No fewer than 1,226 names of forex defaulters have been published by commercial banks in compliance with the directive of the Central Bank of Nigeria (CBN).
The apex bank had directed banks to publish the names of individuals looking to trick the system to access foreign currencies.
The information that was made available on the websites of 10 commercial banks as of Friday, February 18, 2022, shows that UBA has the highest number, Tribune reports.
Zenith Bank on its website listed 990 foreign exchange (FX) offenders, while Polaris Bank and Sterling Bank listed 40 and 53 respectively.
Fidelity Bank reported 83, Access Bank on its website listed 29, First City Monument Bank had nine, Stanbic IBTC Bank reported 15, Standard Chartered Bank had four, United Bank for Africa had three, and Wema Bank has so far published one name.
Sterling Bank also revealed that its customers cancelled their trip but failed to return the Personal Travel Allowance (PTA) sold to them despite reaching out to them through phone calls and messages.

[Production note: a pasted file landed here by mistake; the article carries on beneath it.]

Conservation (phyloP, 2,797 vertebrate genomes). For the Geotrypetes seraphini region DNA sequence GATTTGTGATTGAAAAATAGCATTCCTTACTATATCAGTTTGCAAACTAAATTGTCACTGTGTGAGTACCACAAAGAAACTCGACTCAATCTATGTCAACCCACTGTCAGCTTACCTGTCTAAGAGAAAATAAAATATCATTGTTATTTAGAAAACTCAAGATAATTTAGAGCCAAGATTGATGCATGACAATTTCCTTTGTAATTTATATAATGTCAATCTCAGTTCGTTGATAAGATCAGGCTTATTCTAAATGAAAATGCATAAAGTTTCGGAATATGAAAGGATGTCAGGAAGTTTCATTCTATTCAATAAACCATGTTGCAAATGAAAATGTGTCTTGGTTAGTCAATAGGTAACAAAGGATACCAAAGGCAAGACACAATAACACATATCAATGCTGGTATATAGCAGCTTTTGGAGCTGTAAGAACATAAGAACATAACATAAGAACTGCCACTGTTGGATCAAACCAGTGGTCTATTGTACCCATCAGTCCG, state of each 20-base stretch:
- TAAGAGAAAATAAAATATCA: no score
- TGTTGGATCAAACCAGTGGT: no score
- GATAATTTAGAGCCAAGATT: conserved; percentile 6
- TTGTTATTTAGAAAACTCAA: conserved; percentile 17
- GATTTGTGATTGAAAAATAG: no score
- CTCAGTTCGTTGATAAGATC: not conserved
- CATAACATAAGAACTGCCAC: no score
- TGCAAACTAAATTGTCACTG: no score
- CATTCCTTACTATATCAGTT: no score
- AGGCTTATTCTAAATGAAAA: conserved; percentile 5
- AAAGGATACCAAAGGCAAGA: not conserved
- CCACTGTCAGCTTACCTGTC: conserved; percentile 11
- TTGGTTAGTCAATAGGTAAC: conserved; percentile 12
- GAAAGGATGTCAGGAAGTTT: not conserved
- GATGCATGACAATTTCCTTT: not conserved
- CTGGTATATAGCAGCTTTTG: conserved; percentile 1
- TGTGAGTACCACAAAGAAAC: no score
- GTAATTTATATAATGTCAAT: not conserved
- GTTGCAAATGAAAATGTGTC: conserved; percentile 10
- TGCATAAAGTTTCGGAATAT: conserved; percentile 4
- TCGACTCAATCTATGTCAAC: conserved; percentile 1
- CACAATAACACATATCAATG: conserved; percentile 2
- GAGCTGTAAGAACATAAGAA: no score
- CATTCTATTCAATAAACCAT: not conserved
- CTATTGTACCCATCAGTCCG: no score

According to Polaris Bank, the 54 customers it listed cancelled their trips and failed to refund the PTA sold to them despite follow-ups with them.
The bank showed that six of its customers presented fake visas or documents to apply for PTA.
The Central Bank of Nigeria (CBN) in July instructed Deposit Money Banks (DMB) to publish names and Bank Verification Numbers (BVN) of customers who violated its Personal and Business Travel Allowance rules.
PTA/BTA is a foreign currency product that ensures customers who are travelling out of the country on personal or business trips have access to foreign currency at approved CBN rates.
The rates from the banks could be as low as N412/$ compared to N560/$ at the black market.
To stop Nigerians from cheating the system, CBN instructed that customers must return the purchased PTA/BTA within two weeks if travel plans were cancelled or risk getting their accounts blacklisted, and names published.
This is not the first time the CBN has used a name-and-shame tactic; loan defaulters’ names have also been released.